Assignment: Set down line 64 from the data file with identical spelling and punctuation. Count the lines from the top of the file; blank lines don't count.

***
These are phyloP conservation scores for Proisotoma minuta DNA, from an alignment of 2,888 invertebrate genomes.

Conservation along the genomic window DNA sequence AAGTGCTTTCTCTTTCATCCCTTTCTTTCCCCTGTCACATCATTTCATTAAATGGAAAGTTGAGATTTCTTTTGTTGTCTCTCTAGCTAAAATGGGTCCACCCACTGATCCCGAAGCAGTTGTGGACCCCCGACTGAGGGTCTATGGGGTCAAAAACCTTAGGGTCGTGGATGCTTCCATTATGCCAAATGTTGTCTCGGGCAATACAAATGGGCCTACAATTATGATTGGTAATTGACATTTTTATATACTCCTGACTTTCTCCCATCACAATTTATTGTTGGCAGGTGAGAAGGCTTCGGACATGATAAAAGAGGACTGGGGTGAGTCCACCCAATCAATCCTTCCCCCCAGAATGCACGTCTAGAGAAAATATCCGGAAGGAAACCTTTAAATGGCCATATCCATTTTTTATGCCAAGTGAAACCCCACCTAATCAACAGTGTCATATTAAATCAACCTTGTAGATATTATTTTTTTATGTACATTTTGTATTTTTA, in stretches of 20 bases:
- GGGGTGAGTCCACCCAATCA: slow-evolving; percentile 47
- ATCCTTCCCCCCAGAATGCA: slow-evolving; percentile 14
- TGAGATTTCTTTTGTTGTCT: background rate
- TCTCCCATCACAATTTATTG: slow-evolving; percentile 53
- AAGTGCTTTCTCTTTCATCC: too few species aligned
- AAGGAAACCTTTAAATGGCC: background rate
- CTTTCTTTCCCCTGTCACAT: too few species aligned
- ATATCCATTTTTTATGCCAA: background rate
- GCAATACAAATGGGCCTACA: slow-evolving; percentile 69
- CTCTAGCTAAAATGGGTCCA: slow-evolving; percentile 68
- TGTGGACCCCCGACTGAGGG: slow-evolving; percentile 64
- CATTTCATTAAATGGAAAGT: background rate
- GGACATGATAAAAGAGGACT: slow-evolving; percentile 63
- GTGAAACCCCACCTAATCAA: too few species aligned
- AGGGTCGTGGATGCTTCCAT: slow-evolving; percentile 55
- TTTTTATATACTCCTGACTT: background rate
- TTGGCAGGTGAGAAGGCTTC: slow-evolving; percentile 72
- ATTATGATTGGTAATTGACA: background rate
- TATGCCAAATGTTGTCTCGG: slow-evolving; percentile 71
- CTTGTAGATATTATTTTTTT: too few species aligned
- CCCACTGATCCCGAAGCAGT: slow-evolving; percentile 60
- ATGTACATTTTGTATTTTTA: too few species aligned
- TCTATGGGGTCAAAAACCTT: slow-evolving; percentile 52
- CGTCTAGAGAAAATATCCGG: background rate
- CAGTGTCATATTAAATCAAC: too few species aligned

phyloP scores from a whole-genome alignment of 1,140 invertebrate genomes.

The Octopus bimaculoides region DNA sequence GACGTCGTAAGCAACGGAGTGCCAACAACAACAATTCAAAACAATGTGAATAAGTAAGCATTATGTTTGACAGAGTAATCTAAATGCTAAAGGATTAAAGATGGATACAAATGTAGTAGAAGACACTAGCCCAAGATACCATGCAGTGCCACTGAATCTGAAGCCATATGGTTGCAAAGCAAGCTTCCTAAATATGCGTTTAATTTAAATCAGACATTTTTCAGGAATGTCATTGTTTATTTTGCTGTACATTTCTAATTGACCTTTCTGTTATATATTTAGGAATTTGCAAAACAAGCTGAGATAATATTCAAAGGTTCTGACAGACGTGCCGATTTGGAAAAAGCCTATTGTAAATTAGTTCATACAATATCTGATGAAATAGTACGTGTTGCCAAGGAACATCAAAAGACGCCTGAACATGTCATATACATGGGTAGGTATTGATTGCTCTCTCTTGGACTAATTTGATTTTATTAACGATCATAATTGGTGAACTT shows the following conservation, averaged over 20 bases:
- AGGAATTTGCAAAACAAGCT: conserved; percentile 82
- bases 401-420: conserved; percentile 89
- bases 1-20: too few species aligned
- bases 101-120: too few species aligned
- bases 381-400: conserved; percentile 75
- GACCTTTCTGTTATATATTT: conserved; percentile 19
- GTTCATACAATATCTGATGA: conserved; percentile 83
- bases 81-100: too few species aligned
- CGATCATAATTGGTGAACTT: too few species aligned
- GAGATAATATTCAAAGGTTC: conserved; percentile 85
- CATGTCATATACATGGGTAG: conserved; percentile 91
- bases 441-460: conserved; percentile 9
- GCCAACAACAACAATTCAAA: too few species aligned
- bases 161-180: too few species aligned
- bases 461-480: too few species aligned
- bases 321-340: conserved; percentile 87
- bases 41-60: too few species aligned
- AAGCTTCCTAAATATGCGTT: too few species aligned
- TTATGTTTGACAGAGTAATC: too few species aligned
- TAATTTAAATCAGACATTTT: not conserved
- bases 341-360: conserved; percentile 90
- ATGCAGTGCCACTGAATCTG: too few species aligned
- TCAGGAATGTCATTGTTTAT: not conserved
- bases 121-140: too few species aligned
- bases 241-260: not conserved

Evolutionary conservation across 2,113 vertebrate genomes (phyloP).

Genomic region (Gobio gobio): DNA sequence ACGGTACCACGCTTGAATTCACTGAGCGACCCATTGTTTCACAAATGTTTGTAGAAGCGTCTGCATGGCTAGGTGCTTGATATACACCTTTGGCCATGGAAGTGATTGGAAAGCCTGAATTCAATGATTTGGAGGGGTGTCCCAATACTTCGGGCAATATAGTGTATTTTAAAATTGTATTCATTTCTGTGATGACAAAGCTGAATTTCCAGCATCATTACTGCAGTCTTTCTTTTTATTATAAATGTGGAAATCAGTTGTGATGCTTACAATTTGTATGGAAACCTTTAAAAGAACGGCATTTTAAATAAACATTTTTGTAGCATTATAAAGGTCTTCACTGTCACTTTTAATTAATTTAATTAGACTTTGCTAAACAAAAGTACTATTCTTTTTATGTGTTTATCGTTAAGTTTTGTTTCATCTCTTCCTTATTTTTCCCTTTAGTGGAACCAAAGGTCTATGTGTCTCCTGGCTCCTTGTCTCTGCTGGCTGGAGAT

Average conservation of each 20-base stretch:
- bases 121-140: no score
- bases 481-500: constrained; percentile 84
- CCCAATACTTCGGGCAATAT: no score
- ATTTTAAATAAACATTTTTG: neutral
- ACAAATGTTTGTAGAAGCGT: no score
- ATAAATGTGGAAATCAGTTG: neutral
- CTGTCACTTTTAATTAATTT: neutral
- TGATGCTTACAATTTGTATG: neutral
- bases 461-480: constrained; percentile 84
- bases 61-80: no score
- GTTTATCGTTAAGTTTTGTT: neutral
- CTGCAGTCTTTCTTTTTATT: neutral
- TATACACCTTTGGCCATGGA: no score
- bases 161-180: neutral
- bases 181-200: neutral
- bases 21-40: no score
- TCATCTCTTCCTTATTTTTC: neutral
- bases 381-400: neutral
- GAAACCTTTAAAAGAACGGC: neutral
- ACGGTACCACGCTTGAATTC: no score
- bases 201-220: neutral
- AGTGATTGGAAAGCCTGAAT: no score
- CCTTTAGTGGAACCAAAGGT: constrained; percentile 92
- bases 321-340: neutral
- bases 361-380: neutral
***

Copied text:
- CTGTCACTTTTAATTAATTT: neutral